## Exercise 4

Solve the following linear equations.

(a) 5

*x*+ 8 = −2(b)

The rational and irrational numbers together make up the **real** numbers. The set of real numbers is denoted by . Like rationals, irrational numbers can be represented by decimals, but unlike the decimals for rational numbers, those for irrationals are neither finite nor recurring. All such infinite non-recurr

In OpenLearn unit M208_5 Mathematical language you met the sets

= {1, 2, 3, …}, the natural numbers;

After studying this unit you should be able to:

understand the arithmetical properties of the rational and real numbers;

understand the definition of a

**complex number**;perform arithmetical operations with complex numbers;

represent complex numbers as points in the

**complex plane**;determine the

**polar form**of a complex number;use

*de Moivre's Theorem*to find the*n*th roots o

In this unit we look at some different systems of numbers, and the rules for combining numbers in these systems. For each system we consider the question of which elements have additive and/or multiplicative inverses in the system. We look at solving certain equations in the system, such as linear, quadratic and other polynomial equations.

In Section 1 we start by revising the notation used for the **rational numbers** and the **real numbers**, and we list their arithmetical prop

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1. Join the 200,000 students currently studying with The Open Unive

In our last example, we consider a pentagon with two pairs of edges identified. As we saw in Section 2.3, identification of the edges produces a torus with a hole. In this case there are five vertex-neighbourhoods to fit together, as shown in Author(s):

If *x* lies on an edge, then each of the two points in [*x*] has a half-disc-like neighbourhood (see Figure 107). When we identify edges, these neighbourhoods fit together to form disc-like neighbourhoods in the Klein bottle.

If *x* lies on an edge, then each of the two points in [*x*] has a half-disc-like neighbourhood. When we identify edges, these neighbourhoods fit together to form disc-like neighbourhoods on the torus, as Figure 105 shows.

We know that a polygon *X* is a surface and so each point *x* in *X* has a disc-like or half-disc-like neighbourhood. We shall show that a map *f* that identifies edges of a polygon to create an object *Y* automatically creates corresponding disc-like or half-disc-like neighbourhoods of each point *y* = *f*(*x*) of *Y*.

If *x* is in the interior of *X*, there is no difficulty: the point *x* has a disc-like neighbourhood *U*

*We check that T_{f} satisfies conditions (T1)–(T3) for a topology.*

*
*

*Since (T1)–(T3) are satisfied, T_{f} is a topology on I(X).*

*Thus ( I(X),T_{f}) is a topological space. We give the topology T_{f} a sp*

*5.2 The identification topology *

*Our aim is to show that the object that we produce when we identify some or all the edges of a polygon is a surface. Therefore, by the definition of a surface given in Section 2.5, we must show how it can be given the structure of a topological space, and that this space is Hausdorff. Furthermore, we must show that every point has *

*5.1 Identifying edges of a polygon *

*In this section, we revisit the construction of surfaces by identifying edges of polygons, as described in Section 2. Recall that, if we take any polygon in the plane and identify some of its edges in pairs, then we obtain a surface. When specifying how a given pair of edges is to be identified, we choose one of the two possible re*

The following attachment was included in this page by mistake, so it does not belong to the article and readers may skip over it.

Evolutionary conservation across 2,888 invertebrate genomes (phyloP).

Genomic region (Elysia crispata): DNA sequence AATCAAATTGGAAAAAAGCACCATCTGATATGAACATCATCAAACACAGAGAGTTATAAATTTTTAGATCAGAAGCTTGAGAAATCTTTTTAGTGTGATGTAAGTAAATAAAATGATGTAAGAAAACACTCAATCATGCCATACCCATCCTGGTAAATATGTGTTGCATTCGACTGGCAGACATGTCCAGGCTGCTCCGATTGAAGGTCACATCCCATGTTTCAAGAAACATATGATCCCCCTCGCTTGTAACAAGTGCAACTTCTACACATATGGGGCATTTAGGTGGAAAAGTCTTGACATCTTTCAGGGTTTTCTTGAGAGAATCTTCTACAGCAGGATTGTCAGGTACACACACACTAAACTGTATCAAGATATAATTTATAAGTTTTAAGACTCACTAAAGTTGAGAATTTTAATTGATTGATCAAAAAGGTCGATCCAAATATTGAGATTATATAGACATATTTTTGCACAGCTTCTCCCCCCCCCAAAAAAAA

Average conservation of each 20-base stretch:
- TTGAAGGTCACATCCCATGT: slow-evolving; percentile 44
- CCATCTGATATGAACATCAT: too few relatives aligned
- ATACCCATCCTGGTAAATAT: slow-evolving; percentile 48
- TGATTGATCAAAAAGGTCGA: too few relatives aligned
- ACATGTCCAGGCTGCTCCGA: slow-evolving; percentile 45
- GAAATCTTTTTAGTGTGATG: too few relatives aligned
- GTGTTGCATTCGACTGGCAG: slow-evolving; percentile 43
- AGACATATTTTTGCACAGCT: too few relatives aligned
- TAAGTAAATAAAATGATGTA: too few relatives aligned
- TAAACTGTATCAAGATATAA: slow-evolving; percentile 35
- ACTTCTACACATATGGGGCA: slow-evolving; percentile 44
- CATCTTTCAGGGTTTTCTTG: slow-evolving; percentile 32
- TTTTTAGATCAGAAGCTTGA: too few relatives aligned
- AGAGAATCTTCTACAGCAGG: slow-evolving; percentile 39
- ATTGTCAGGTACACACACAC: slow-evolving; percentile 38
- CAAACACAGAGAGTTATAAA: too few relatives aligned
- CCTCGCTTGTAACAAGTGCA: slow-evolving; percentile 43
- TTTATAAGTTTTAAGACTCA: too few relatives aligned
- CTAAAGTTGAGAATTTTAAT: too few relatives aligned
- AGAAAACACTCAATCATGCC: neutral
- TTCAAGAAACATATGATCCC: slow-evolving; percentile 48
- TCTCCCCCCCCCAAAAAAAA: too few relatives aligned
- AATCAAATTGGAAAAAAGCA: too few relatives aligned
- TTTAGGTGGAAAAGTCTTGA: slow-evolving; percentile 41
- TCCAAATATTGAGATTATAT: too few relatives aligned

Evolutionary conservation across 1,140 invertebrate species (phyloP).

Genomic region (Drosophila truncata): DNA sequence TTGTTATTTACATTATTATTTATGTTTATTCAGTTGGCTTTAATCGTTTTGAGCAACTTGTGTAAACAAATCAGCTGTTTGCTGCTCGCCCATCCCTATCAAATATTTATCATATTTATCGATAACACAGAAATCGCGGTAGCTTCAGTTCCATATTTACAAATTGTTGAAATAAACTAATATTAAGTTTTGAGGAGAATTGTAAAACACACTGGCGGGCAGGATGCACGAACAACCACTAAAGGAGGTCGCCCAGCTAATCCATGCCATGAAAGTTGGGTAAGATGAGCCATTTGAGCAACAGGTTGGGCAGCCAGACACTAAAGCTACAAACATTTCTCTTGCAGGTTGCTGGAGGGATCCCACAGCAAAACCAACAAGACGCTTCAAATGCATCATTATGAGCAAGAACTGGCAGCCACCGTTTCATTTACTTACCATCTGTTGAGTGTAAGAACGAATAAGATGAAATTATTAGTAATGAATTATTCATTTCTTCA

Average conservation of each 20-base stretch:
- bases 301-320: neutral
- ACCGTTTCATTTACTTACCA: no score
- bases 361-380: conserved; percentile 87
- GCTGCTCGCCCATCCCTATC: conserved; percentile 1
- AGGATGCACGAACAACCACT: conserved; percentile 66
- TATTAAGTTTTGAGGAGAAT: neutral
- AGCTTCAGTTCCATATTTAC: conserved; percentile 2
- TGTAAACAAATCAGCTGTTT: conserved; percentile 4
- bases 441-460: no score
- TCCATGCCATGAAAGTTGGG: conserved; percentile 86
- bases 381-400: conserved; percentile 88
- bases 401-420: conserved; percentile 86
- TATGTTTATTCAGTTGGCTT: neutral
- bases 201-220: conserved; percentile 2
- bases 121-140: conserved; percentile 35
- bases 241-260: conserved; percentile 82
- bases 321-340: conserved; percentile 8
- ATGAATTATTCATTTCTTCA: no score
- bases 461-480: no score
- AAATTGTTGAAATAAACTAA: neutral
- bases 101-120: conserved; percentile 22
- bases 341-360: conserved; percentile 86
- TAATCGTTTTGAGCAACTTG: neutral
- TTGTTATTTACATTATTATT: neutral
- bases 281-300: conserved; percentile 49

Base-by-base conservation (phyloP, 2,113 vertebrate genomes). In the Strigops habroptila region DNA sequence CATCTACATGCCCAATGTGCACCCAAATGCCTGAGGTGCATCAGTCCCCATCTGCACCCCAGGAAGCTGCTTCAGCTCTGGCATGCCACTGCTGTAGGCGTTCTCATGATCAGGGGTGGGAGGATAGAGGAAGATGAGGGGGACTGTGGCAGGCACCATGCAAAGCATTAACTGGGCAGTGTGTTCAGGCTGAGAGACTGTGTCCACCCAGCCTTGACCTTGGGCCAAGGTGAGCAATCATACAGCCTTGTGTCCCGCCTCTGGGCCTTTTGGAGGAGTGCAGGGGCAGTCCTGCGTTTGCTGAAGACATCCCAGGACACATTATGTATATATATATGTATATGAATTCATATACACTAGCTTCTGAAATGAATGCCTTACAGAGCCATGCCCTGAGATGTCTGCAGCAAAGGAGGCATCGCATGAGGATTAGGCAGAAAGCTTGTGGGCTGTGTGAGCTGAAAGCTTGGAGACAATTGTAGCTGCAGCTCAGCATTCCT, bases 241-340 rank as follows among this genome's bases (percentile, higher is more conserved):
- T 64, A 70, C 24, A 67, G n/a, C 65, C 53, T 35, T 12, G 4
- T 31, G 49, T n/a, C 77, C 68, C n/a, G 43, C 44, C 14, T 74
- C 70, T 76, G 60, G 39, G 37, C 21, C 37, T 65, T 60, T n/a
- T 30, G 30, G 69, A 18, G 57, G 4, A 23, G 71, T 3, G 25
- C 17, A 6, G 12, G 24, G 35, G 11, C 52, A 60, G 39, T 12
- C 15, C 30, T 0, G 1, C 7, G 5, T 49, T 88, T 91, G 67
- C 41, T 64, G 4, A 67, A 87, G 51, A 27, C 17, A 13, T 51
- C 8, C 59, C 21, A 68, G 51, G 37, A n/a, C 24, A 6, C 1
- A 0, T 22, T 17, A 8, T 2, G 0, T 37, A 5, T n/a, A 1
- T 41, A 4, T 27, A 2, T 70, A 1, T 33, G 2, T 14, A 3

We already know that the characteristic numbers are topological invariants, that is, any two homeomorphic surfaces have the same values for the characteristic numbers. Thus it is solely the converse, namely if two surfaces have the same values for the characteristic numbers then they are homeomorphic, that we have to prove.

*It follows from the Author(s):*

*4.6 The Classification Theorem *

*In this subsection we state the Classification Theorem for surfaces, which classifies a surface in terms of its boundary number β, its orientability number ω and its Euler characteristic χ, each of which is a topological invariant – it is preserved under homeomorphisms.*

*Let us remind ourselves of these three numbers.*

A surface may or may not have a boundary, and, if it does, then the boundary has finitely many disjoint pieces. The nu

*We can use a similar technique to find the Euler characteristic of a 2-fold torus. If we cut the surface into two, as shown in Figure 95, and separate the pieces, we obtain two copies of a 1-fold torus with 1 hole, each with Euler characteristic −1.*

*Author(s):*

*Using this result, we can obtain the Euler characteristic of a surface with any number of holes by successively inserting the holes one at a time. For example, since a closed disc has Euler characteristic 1, it follows that a closed disc with 1 hole has Euler characteristic 0, a disc with 2 holes has Euler characteristic −1, and so on.*

*We next establish some general results about Euler characteristics. We start with a theorem that tells us what happens to the Euler characteristic of a surface when we remove an open disc.*

*Theorem 10: Disc Removal Theorem*

*The Euler characteristic of a surface with an open disc removed is one le*

*4.4 Historical note on the Euler characteristic *

*A little history is instructive here, because it shows how difficult Theorem 9 really is. By 1900 the classification of compact surfaces was well understood, although proofs of the major theorems relied more on intuition than would be acceptable today. Attention switched to objects called ‘3-manifolds’, topological s*

*Subdivisions of surfaces lead to the third number used to classify surfaces, the Euler characteristic.*

*Definition*

*The Euler characteristic χ of a subdivision of a surface is*

*
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